In my last article, I installed a Kernel-based Virtual Machine (KVM) on Fedora, enabling client-side (offline) virtualisation.

As previously highlighted, thanks to the use of browser-based applications and the growing support for Linux, 99% of my work can be completely natively from Linux. However, there are specific workloads that force me back to Windows.

Although client-side virtualisation is a good option, providing offline support and “local” performance, the need to install, configure and maintain a second operating system can be a pain.

As a result, I have also been testing Windows 365 from Microsoft, provisioned through my work.

In its simplest form, Windows 365 is a Virtual Desktop Infrastructure (VDI) service, similar to VMWare Horizon and Citrix DaaS.

It delivers a highly available, scalable and persistent (1:1) virtual machine (Cloud PC), accessible via any modern browser or standalone applications for Windows, macOS, iOS and Android.

Windows 365 has some unique advantages for enterprise businesses, specifically the unified user experience as part of Office 365 and full integration with Microsoft Endpoint Manager (AKA Microsoft Intune).

As with any VDI service, Windows 365 requires a persistent internet connection, with the quality of the experience being dependent on the available bandwidth and latency.

However, the primary barrier for most will be price, with a 4 vCPU, 16GB RAM, 256GB Storage plan costing £63.90 user/month (£766.80 user/year). As Windows 365 is reliant on the Azure network infrastructure, outbound (egress) charges are also applied, including Office 365 (OneDrive) data synchronisation and RDP network traffic.

When compared against laptop ownership with the equivalent specification, assuming a minimum three-year life cycle, Windows 365 is an expensive (£2300.40) proposition. However, as any enterprise customer of Microsoft will know, the list price is not indicative of the final price.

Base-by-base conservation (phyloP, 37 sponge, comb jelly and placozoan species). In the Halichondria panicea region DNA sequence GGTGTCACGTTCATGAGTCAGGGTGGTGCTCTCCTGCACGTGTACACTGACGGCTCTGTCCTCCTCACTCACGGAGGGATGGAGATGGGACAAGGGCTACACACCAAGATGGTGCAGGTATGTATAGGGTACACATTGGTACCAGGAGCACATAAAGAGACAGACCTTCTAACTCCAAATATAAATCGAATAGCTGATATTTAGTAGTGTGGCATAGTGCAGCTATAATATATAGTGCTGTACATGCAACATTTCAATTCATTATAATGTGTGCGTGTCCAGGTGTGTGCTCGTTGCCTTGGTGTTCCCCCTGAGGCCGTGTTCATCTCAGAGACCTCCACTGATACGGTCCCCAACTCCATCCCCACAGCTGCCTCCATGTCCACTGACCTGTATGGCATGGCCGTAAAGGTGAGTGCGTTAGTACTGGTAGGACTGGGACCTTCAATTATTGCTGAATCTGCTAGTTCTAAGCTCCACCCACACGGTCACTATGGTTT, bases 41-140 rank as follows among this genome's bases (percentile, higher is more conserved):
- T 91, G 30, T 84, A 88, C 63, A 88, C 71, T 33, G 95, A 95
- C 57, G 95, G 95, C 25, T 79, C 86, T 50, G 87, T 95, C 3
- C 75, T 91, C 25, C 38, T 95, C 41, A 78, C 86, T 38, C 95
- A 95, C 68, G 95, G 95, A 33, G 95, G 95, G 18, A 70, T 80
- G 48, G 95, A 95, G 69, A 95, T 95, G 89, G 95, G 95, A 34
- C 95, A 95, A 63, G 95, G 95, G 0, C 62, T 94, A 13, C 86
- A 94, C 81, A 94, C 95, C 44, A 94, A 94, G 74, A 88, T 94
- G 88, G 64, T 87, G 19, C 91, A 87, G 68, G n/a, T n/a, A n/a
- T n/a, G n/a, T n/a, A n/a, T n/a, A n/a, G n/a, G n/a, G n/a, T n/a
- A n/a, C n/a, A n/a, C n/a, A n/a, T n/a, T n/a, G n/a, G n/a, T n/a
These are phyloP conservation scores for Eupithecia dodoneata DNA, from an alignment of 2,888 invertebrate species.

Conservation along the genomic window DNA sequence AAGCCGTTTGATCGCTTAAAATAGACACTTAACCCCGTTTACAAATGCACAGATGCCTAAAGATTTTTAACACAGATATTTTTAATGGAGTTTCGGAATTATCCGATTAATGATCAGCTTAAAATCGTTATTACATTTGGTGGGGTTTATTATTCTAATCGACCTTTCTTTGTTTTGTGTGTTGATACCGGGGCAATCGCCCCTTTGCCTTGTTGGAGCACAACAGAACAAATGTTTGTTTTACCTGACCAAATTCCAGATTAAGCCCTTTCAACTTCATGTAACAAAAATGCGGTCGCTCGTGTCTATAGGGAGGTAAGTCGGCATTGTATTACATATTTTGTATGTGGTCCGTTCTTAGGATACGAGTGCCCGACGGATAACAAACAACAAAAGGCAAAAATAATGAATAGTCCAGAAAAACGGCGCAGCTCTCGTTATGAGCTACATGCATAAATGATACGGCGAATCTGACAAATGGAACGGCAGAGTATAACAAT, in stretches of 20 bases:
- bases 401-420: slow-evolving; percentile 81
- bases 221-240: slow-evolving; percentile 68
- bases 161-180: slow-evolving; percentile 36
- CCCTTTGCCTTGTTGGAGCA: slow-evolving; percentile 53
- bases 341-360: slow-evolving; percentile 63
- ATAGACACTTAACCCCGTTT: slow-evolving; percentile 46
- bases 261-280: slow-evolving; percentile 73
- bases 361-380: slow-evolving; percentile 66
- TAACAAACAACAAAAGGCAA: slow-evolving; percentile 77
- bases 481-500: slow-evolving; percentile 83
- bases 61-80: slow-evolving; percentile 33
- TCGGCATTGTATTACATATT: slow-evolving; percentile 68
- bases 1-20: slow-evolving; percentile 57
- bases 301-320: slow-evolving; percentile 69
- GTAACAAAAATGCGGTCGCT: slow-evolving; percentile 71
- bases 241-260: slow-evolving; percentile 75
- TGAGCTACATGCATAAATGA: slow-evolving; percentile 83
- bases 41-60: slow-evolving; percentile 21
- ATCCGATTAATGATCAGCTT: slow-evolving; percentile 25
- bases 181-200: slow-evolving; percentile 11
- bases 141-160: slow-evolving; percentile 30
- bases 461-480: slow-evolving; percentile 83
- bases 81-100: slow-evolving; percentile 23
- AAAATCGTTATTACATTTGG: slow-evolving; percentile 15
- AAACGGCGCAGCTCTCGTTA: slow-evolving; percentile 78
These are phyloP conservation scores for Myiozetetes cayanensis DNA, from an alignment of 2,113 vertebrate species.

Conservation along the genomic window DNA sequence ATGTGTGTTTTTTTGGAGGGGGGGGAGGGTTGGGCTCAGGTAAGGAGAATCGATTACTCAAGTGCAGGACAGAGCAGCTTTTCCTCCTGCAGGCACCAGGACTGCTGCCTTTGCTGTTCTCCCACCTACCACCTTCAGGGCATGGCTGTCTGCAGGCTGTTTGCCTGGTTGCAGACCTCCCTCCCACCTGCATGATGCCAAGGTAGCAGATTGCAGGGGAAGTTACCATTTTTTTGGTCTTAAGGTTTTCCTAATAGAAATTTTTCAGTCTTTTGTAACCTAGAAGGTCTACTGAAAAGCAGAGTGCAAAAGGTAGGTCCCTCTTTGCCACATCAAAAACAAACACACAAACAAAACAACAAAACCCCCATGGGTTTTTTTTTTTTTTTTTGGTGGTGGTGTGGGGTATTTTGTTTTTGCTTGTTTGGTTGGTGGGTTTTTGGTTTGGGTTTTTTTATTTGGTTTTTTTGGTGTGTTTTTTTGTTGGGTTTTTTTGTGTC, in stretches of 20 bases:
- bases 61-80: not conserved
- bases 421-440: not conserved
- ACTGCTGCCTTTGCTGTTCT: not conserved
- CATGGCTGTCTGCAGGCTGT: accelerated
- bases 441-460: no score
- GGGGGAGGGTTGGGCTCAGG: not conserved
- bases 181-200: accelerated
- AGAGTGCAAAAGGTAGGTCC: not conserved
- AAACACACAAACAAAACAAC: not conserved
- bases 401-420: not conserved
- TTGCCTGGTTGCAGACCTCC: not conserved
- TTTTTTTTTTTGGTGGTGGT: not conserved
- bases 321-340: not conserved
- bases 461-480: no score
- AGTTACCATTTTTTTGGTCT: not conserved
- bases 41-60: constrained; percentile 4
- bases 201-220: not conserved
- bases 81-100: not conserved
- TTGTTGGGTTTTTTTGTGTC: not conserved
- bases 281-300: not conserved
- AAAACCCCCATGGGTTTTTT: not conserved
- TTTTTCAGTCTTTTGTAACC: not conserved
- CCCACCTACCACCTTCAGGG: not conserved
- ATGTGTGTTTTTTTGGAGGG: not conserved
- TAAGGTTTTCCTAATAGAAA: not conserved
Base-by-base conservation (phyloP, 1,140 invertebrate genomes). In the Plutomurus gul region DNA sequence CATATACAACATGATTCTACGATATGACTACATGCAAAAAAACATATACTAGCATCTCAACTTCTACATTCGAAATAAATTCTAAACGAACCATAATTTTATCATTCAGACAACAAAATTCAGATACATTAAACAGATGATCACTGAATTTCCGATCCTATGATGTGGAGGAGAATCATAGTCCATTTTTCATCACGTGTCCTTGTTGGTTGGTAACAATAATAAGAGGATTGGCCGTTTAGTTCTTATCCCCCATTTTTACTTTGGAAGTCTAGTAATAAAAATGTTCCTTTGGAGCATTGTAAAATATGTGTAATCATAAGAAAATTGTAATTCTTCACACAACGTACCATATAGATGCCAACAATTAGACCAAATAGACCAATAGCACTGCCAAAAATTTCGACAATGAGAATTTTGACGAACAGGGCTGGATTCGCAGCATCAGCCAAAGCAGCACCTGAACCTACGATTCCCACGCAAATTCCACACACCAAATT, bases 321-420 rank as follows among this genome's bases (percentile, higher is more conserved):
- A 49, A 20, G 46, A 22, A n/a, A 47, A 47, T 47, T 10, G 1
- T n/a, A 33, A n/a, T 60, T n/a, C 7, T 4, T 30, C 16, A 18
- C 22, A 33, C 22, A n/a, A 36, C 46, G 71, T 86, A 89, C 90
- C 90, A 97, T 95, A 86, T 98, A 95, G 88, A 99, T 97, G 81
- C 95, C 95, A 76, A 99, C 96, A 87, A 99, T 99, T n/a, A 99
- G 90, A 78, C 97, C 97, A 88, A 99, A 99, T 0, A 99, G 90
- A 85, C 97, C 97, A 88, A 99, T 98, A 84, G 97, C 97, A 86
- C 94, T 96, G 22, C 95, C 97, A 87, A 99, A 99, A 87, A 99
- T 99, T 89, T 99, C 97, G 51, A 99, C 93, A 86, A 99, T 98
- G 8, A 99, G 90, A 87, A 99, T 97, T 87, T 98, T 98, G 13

Windows 365 can be accessed via the web ( or via Microsoft Remote Desktop.

Windows 365 Overview

Windows 365 can be launched from Office 365 for Web by clicking the “Apps” menu (top left). This helps Windows 365 feel like an integrated part of the Office 365 experience, following a usage pattern known by most users.

Windows 365

The Windows 365 Cloud PC selection web user interface is not well optimised, with a lot of unused screen real estate. I assume if you have access to multiple Cloud PC instances, the user interface would be more evenly populated.

However, at the current pricing and knowing that Windows 365 delivers a persistent (1:1) Cloud PC, I am not sure how many users (excluding administrators) would have access to multiple instances.

Windows 365

When a Cloud PC is launched, the session settings menu appears, providing quick access to important configuration items.

This is a useful prompt, allowing the user to enable the local Printer, Microphone and/or Clipboard. For example, if you plan to use Voice/Video capabilities (Microsoft Teams) via the Cloud PC, you must enable the Microphone.

The session settings menu is fairly intuitive, arguably better than what I have seen from VMWare and Citrix, which can often overcomplicate end-user settings with unnecessary technical jargon (Networking Settings, etc.)

Windows 365

Finally, you are prompted to verify your identity. For example, your Azure AD credentials.

Windows 365

A persistent Windows Client PC will then launch. If you are using the enterprise version, your administrator will have configured your default corporate settings. In my case, a standard Windows 10 desktop (Windows 10 is still the default in most enterprise businesses).

Windows 365

The Cloud PC toolbar (located at the top) provides access to key settings and keyboard shortcuts.

Windows 365

I have been testing Windows 365 on my Framework Laptop, running Fedora.

There is no native Linux client for Windows 365. Therefore, I used Google Chrome as my browser, but also tested Microsoft Edge (no noticeable difference).

So far, the Windows 365 experience has been positive. Everything works as designed and I can certainly see the benefits for enterprise businesses, especially if they are a Microsoft 365 and/or Microsoft Endpoint Management customer.

The performance of the Client PC has been good. Perfectly adequate for productivity and collaboration tasks, including the use of Voice/Video capabilities. However, “power users” will likely find the reduced graphics performance and increased latency a deal breaker.

As with any VDI-based service, some restrictions limit the viability for certain user groups. Specifically, the need for a persistent, performant, reliable internet connection.

If you are predominantly an office or home user, you will likely be fine. However, if you are a frequent traveller (planes, trains) I suspect the inability to use your Client PC offline will be a frustrating limitation, meaning you would be better served by a laptop running Windows and/or a local virtual machine.

Windows 365 is not a cost-effective option for my use case, as I only require access to Windows as an exception (not my primary desktop). Therefore, the monthly cost does not offer a compelling return on investment.

However, it does make sense for users that require persistent access to a managed/secured Windows desktop, where provisioning, managing and/or securing physical hardware is not viable. For example, users working on a service desk and/or third-party service providers.